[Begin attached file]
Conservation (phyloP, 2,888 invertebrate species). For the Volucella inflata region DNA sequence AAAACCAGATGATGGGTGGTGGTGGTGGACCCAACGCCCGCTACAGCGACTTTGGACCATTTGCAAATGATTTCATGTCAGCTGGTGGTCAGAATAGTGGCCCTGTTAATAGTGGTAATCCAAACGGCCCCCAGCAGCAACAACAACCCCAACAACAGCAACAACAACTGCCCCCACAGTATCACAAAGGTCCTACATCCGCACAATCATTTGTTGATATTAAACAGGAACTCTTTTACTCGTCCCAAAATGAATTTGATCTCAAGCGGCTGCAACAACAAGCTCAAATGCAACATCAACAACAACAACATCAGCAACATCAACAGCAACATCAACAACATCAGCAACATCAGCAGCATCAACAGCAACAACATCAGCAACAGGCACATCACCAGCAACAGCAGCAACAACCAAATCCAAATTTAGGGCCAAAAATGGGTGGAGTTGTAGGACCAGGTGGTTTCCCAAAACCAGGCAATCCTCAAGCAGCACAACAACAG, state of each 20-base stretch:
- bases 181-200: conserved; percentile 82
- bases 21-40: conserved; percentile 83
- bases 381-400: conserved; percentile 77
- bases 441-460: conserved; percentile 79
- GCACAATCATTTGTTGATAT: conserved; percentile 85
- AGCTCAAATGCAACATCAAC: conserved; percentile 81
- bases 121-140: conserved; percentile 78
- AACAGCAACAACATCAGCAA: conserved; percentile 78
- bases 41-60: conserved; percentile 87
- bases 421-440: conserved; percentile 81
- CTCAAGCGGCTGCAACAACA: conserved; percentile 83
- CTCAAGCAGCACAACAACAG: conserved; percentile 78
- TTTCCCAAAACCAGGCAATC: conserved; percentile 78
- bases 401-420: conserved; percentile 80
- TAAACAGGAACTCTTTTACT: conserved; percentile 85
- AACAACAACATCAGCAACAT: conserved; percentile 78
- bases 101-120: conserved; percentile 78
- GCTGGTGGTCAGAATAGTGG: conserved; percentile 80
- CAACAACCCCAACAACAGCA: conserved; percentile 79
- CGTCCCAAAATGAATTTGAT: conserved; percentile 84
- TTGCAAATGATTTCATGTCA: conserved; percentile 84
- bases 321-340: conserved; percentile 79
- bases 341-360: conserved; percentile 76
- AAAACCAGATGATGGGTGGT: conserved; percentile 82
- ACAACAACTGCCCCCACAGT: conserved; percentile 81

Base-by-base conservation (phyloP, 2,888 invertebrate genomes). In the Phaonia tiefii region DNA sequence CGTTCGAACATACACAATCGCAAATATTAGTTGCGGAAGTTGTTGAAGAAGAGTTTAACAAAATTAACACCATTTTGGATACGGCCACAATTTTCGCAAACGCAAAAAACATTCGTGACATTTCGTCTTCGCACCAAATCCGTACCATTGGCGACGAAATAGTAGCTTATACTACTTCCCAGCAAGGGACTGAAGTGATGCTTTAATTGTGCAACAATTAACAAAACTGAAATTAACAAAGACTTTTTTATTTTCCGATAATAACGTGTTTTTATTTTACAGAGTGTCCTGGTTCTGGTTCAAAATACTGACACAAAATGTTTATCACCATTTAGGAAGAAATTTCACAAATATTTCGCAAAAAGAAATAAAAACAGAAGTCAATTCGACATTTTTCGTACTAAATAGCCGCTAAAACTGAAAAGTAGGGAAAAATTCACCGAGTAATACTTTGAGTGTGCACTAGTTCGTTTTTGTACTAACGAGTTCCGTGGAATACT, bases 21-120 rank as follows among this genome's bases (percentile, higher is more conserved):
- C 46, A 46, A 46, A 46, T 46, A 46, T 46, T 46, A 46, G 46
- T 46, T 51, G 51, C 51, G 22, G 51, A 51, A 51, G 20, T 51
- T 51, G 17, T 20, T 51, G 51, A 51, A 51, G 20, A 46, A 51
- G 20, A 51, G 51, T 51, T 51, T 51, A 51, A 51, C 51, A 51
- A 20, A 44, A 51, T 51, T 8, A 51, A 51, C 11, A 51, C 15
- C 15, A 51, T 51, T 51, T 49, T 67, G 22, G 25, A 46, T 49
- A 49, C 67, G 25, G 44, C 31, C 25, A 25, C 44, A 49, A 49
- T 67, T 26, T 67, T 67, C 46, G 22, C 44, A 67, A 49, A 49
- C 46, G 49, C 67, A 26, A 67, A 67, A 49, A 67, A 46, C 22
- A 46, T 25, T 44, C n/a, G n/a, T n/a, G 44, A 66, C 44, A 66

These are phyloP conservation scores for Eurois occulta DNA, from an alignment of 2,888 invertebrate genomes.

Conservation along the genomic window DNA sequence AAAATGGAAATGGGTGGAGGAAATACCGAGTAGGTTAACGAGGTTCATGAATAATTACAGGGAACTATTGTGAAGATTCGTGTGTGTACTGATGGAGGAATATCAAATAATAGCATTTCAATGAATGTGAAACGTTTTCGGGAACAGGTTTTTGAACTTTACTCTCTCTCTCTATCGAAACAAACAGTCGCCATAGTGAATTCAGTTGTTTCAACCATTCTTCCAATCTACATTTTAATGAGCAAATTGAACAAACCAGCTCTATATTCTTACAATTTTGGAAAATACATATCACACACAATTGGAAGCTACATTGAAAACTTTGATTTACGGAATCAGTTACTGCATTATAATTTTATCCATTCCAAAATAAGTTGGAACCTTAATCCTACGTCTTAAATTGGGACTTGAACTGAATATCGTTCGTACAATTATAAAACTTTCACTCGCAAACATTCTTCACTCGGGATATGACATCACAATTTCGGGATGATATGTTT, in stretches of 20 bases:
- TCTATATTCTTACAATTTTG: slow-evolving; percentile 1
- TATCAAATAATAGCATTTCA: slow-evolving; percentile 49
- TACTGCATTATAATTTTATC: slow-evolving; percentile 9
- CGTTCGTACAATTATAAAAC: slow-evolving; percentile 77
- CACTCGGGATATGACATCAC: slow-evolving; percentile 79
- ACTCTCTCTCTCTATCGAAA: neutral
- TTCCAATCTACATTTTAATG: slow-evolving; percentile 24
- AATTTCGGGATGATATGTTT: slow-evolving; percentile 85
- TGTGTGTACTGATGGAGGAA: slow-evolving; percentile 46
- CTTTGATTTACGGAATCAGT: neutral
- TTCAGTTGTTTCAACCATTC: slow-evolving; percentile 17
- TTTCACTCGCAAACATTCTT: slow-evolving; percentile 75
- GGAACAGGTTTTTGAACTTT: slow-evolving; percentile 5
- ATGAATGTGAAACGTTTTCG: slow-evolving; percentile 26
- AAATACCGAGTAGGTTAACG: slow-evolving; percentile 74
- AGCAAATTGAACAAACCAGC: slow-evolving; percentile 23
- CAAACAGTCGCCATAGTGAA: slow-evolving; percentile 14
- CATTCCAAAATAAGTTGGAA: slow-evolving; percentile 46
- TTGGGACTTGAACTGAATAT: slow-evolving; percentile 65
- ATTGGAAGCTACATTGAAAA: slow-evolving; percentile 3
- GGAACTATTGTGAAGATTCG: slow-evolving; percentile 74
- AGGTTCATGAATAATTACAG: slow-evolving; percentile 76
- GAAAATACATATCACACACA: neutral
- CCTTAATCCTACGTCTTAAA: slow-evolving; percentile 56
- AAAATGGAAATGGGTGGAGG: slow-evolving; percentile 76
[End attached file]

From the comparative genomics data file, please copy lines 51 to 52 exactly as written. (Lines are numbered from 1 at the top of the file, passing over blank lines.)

- TTTCACTCGCAAACATTCTT: slow-evolving; percentile 75
- GGAACAGGTTTTTGAACTTT: slow-evolving; percentile 5